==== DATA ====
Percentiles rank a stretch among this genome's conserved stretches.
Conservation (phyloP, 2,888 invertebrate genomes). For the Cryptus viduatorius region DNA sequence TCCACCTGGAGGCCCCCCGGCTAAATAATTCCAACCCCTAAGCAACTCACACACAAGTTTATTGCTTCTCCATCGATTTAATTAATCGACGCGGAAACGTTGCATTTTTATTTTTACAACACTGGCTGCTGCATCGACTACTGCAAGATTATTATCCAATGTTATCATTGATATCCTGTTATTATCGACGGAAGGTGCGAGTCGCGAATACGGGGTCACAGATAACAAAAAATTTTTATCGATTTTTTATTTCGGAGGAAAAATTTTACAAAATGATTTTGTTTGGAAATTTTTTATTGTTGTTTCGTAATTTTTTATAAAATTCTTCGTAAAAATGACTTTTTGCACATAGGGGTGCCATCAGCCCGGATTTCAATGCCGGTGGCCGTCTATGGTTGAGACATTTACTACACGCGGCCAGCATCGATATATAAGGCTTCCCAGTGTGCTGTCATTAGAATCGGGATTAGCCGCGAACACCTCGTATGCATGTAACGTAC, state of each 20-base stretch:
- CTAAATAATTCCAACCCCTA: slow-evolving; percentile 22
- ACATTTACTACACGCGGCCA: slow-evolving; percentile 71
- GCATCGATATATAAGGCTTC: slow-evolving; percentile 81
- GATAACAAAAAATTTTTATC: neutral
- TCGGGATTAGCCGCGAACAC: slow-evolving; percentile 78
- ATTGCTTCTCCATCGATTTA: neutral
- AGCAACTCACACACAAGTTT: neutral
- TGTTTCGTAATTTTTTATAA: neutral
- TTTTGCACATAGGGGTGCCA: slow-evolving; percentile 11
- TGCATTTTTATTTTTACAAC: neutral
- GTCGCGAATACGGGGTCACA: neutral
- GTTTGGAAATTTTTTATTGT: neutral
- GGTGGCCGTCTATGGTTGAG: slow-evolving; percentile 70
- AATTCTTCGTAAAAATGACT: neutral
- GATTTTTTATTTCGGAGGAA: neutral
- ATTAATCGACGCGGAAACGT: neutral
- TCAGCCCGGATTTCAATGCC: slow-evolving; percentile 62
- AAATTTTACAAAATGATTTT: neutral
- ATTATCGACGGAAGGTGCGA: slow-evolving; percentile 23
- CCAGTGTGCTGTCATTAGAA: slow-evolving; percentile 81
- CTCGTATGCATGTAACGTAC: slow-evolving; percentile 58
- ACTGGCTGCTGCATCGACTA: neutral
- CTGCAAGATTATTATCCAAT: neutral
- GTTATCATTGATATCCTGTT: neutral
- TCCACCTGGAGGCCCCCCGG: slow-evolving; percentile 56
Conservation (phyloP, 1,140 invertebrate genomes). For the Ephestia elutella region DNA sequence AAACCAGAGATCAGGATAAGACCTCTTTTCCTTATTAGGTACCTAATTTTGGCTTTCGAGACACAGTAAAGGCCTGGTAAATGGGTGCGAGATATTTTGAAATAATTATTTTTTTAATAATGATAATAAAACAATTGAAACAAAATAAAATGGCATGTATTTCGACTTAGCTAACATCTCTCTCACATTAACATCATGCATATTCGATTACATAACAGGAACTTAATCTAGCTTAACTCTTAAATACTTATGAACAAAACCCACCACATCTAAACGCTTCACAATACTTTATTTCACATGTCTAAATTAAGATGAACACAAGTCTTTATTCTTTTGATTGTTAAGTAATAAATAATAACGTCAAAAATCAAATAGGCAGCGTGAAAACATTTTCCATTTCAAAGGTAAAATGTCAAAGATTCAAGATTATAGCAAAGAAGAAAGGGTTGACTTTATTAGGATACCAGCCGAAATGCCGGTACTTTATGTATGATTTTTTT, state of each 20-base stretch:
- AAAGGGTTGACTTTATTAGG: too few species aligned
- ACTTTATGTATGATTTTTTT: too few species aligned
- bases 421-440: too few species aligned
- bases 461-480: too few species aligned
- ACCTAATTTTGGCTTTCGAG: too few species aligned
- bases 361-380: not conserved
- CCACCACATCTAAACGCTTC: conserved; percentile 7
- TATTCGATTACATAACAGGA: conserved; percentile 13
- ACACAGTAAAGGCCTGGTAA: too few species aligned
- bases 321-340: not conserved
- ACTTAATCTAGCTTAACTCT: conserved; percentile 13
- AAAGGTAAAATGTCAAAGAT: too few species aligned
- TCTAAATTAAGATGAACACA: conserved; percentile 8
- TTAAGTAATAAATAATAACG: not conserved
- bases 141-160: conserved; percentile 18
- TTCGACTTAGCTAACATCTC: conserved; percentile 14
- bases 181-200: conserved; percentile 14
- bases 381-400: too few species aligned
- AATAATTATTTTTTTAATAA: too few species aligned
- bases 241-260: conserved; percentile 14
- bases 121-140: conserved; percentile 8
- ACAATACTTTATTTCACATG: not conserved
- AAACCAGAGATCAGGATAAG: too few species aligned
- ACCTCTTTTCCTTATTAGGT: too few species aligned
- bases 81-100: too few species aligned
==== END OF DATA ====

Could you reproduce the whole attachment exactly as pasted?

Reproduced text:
Percentiles rank a stretch among this genome's conserved stretches.
Conservation (phyloP, 2,888 invertebrate genomes). For the Cryptus viduatorius region DNA sequence TCCACCTGGAGGCCCCCCGGCTAAATAATTCCAACCCCTAAGCAACTCACACACAAGTTTATTGCTTCTCCATCGATTTAATTAATCGACGCGGAAACGTTGCATTTTTATTTTTACAACACTGGCTGCTGCATCGACTACTGCAAGATTATTATCCAATGTTATCATTGATATCCTGTTATTATCGACGGAAGGTGCGAGTCGCGAATACGGGGTCACAGATAACAAAAAATTTTTATCGATTTTTTATTTCGGAGGAAAAATTTTACAAAATGATTTTGTTTGGAAATTTTTTATTGTTGTTTCGTAATTTTTTATAAAATTCTTCGTAAAAATGACTTTTTGCACATAGGGGTGCCATCAGCCCGGATTTCAATGCCGGTGGCCGTCTATGGTTGAGACATTTACTACACGCGGCCAGCATCGATATATAAGGCTTCCCAGTGTGCTGTCATTAGAATCGGGATTAGCCGCGAACACCTCGTATGCATGTAACGTAC, state of each 20-base stretch:
- CTAAATAATTCCAACCCCTA: slow-evolving; percentile 22
- ACATTTACTACACGCGGCCA: slow-evolving; percentile 71
- GCATCGATATATAAGGCTTC: slow-evolving; percentile 81
- GATAACAAAAAATTTTTATC: neutral
- TCGGGATTAGCCGCGAACAC: slow-evolving; percentile 78
- ATTGCTTCTCCATCGATTTA: neutral
- AGCAACTCACACACAAGTTT: neutral
- TGTTTCGTAATTTTTTATAA: neutral
- TTTTGCACATAGGGGTGCCA: slow-evolving; percentile 11
- TGCATTTTTATTTTTACAAC: neutral
- GTCGCGAATACGGGGTCACA: neutral
- GTTTGGAAATTTTTTATTGT: neutral
- GGTGGCCGTCTATGGTTGAG: slow-evolving; percentile 70
- AATTCTTCGTAAAAATGACT: neutral
- GATTTTTTATTTCGGAGGAA: neutral
- ATTAATCGACGCGGAAACGT: neutral
- TCAGCCCGGATTTCAATGCC: slow-evolving; percentile 62
- AAATTTTACAAAATGATTTT: neutral
- ATTATCGACGGAAGGTGCGA: slow-evolving; percentile 23
- CCAGTGTGCTGTCATTAGAA: slow-evolving; percentile 81
- CTCGTATGCATGTAACGTAC: slow-evolving; percentile 58
- ACTGGCTGCTGCATCGACTA: neutral
- CTGCAAGATTATTATCCAAT: neutral
- GTTATCATTGATATCCTGTT: neutral
- TCCACCTGGAGGCCCCCCGG: slow-evolving; percentile 56
Conservation (phyloP, 1,140 invertebrate genomes). For the Ephestia elutella region DNA sequence AAACCAGAGATCAGGATAAGACCTCTTTTCCTTATTAGGTACCTAATTTTGGCTTTCGAGACACAGTAAAGGCCTGGTAAATGGGTGCGAGATATTTTGAAATAATTATTTTTTTAATAATGATAATAAAACAATTGAAACAAAATAAAATGGCATGTATTTCGACTTAGCTAACATCTCTCTCACATTAACATCATGCATATTCGATTACATAACAGGAACTTAATCTAGCTTAACTCTTAAATACTTATGAACAAAACCCACCACATCTAAACGCTTCACAATACTTTATTTCACATGTCTAAATTAAGATGAACACAAGTCTTTATTCTTTTGATTGTTAAGTAATAAATAATAACGTCAAAAATCAAATAGGCAGCGTGAAAACATTTTCCATTTCAAAGGTAAAATGTCAAAGATTCAAGATTATAGCAAAGAAGAAAGGGTTGACTTTATTAGGATACCAGCCGAAATGCCGGTACTTTATGTATGATTTTTTT, state of each 20-base stretch:
- AAAGGGTTGACTTTATTAGG: too few species aligned
- ACTTTATGTATGATTTTTTT: too few species aligned
- bases 421-440: too few species aligned
- bases 461-480: too few species aligned
- ACCTAATTTTGGCTTTCGAG: too few species aligned
- bases 361-380: not conserved
- CCACCACATCTAAACGCTTC: conserved; percentile 7
- TATTCGATTACATAACAGGA: conserved; percentile 13
- ACACAGTAAAGGCCTGGTAA: too few species aligned
- bases 321-340: not conserved
- ACTTAATCTAGCTTAACTCT: conserved; percentile 13
- AAAGGTAAAATGTCAAAGAT: too few species aligned
- TCTAAATTAAGATGAACACA: conserved; percentile 8
- TTAAGTAATAAATAATAACG: not conserved
- bases 141-160: conserved; percentile 18
- TTCGACTTAGCTAACATCTC: conserved; percentile 14
- bases 181-200: conserved; percentile 14
- bases 381-400: too few species aligned
- AATAATTATTTTTTTAATAA: too few species aligned
- bases 241-260: conserved; percentile 14
- bases 121-140: conserved; percentile 8
- ACAATACTTTATTTCACATG: not conserved
- AAACCAGAGATCAGGATAAG: too few species aligned
- ACCTCTTTTCCTTATTAGGT: too few species aligned
- bases 81-100: too few species aligned